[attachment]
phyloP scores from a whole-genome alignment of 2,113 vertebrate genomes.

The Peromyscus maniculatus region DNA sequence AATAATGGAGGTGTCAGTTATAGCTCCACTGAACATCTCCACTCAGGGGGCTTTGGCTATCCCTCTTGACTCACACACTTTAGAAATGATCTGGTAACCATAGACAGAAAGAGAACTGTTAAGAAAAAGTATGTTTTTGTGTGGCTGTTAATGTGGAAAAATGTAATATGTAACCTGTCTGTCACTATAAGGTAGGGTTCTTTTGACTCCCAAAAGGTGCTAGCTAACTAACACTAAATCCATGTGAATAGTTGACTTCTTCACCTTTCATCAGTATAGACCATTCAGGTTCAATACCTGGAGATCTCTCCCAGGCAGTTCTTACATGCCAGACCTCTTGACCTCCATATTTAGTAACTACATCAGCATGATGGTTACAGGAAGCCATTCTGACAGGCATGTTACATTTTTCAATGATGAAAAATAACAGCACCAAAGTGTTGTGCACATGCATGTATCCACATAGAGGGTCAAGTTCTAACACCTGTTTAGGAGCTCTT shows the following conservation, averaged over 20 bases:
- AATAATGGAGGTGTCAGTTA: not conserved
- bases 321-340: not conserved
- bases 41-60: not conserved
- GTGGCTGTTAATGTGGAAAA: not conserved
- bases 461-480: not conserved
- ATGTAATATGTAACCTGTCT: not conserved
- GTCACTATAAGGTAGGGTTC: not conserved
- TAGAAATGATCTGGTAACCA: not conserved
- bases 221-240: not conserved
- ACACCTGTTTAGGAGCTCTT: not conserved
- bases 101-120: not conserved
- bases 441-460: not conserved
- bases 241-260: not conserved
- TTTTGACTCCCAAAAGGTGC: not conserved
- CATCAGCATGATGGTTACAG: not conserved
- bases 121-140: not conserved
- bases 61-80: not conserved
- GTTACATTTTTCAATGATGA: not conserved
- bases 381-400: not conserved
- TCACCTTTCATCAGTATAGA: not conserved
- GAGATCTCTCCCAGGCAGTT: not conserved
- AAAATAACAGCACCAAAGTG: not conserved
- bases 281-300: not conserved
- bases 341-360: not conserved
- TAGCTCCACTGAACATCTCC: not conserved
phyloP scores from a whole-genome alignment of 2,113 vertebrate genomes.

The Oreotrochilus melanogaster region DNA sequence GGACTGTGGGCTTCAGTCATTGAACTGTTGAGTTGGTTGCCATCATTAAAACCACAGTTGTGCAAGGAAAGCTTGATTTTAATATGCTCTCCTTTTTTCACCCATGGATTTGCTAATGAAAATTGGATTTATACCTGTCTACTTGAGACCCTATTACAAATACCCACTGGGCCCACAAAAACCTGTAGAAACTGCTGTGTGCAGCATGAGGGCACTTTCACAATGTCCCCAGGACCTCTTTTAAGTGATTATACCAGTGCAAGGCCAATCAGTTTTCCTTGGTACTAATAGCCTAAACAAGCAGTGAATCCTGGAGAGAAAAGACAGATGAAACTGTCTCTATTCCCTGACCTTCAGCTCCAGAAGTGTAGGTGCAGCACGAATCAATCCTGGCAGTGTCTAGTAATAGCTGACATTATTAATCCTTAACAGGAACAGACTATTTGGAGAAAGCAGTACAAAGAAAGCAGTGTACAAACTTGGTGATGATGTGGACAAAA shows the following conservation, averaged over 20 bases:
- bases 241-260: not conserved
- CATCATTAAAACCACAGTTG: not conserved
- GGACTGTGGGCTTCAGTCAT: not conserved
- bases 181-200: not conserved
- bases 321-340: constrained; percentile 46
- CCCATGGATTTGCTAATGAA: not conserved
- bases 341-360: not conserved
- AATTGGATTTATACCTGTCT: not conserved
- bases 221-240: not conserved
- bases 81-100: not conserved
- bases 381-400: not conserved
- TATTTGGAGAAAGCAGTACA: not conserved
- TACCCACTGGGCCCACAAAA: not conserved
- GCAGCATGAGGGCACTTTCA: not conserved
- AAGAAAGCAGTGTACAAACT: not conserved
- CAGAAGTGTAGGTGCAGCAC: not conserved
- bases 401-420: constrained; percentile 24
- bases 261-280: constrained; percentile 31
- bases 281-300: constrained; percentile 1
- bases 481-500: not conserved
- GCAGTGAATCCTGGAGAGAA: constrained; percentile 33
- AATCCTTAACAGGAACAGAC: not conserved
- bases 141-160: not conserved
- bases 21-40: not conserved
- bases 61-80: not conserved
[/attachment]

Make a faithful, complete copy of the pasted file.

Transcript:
phyloP scores from a whole-genome alignment of 2,113 vertebrate genomes.

The Peromyscus maniculatus region DNA sequence AATAATGGAGGTGTCAGTTATAGCTCCACTGAACATCTCCACTCAGGGGGCTTTGGCTATCCCTCTTGACTCACACACTTTAGAAATGATCTGGTAACCATAGACAGAAAGAGAACTGTTAAGAAAAAGTATGTTTTTGTGTGGCTGTTAATGTGGAAAAATGTAATATGTAACCTGTCTGTCACTATAAGGTAGGGTTCTTTTGACTCCCAAAAGGTGCTAGCTAACTAACACTAAATCCATGTGAATAGTTGACTTCTTCACCTTTCATCAGTATAGACCATTCAGGTTCAATACCTGGAGATCTCTCCCAGGCAGTTCTTACATGCCAGACCTCTTGACCTCCATATTTAGTAACTACATCAGCATGATGGTTACAGGAAGCCATTCTGACAGGCATGTTACATTTTTCAATGATGAAAAATAACAGCACCAAAGTGTTGTGCACATGCATGTATCCACATAGAGGGTCAAGTTCTAACACCTGTTTAGGAGCTCTT shows the following conservation, averaged over 20 bases:
- AATAATGGAGGTGTCAGTTA: not conserved
- bases 321-340: not conserved
- bases 41-60: not conserved
- GTGGCTGTTAATGTGGAAAA: not conserved
- bases 461-480: not conserved
- ATGTAATATGTAACCTGTCT: not conserved
- GTCACTATAAGGTAGGGTTC: not conserved
- TAGAAATGATCTGGTAACCA: not conserved
- bases 221-240: not conserved
- ACACCTGTTTAGGAGCTCTT: not conserved
- bases 101-120: not conserved
- bases 441-460: not conserved
- bases 241-260: not conserved
- TTTTGACTCCCAAAAGGTGC: not conserved
- CATCAGCATGATGGTTACAG: not conserved
- bases 121-140: not conserved
- bases 61-80: not conserved
- GTTACATTTTTCAATGATGA: not conserved
- bases 381-400: not conserved
- TCACCTTTCATCAGTATAGA: not conserved
- GAGATCTCTCCCAGGCAGTT: not conserved
- AAAATAACAGCACCAAAGTG: not conserved
- bases 281-300: not conserved
- bases 341-360: not conserved
- TAGCTCCACTGAACATCTCC: not conserved
phyloP scores from a whole-genome alignment of 2,113 vertebrate genomes.

The Oreotrochilus melanogaster region DNA sequence GGACTGTGGGCTTCAGTCATTGAACTGTTGAGTTGGTTGCCATCATTAAAACCACAGTTGTGCAAGGAAAGCTTGATTTTAATATGCTCTCCTTTTTTCACCCATGGATTTGCTAATGAAAATTGGATTTATACCTGTCTACTTGAGACCCTATTACAAATACCCACTGGGCCCACAAAAACCTGTAGAAACTGCTGTGTGCAGCATGAGGGCACTTTCACAATGTCCCCAGGACCTCTTTTAAGTGATTATACCAGTGCAAGGCCAATCAGTTTTCCTTGGTACTAATAGCCTAAACAAGCAGTGAATCCTGGAGAGAAAAGACAGATGAAACTGTCTCTATTCCCTGACCTTCAGCTCCAGAAGTGTAGGTGCAGCACGAATCAATCCTGGCAGTGTCTAGTAATAGCTGACATTATTAATCCTTAACAGGAACAGACTATTTGGAGAAAGCAGTACAAAGAAAGCAGTGTACAAACTTGGTGATGATGTGGACAAAA shows the following conservation, averaged over 20 bases:
- bases 241-260: not conserved
- CATCATTAAAACCACAGTTG: not conserved
- GGACTGTGGGCTTCAGTCAT: not conserved
- bases 181-200: not conserved
- bases 321-340: constrained; percentile 46
- CCCATGGATTTGCTAATGAA: not conserved
- bases 341-360: not conserved
- AATTGGATTTATACCTGTCT: not conserved
- bases 221-240: not conserved
- bases 81-100: not conserved
- bases 381-400: not conserved
- TATTTGGAGAAAGCAGTACA: not conserved
- TACCCACTGGGCCCACAAAA: not conserved
- GCAGCATGAGGGCACTTTCA: not conserved
- AAGAAAGCAGTGTACAAACT: not conserved
- CAGAAGTGTAGGTGCAGCAC: not conserved
- bases 401-420: constrained; percentile 24
- bases 261-280: constrained; percentile 31
- bases 281-300: constrained; percentile 1
- bases 481-500: not conserved
- GCAGTGAATCCTGGAGAGAA: constrained; percentile 33
- AATCCTTAACAGGAACAGAC: not conserved
- bases 141-160: not conserved
- bases 21-40: not conserved
- bases 61-80: not conserved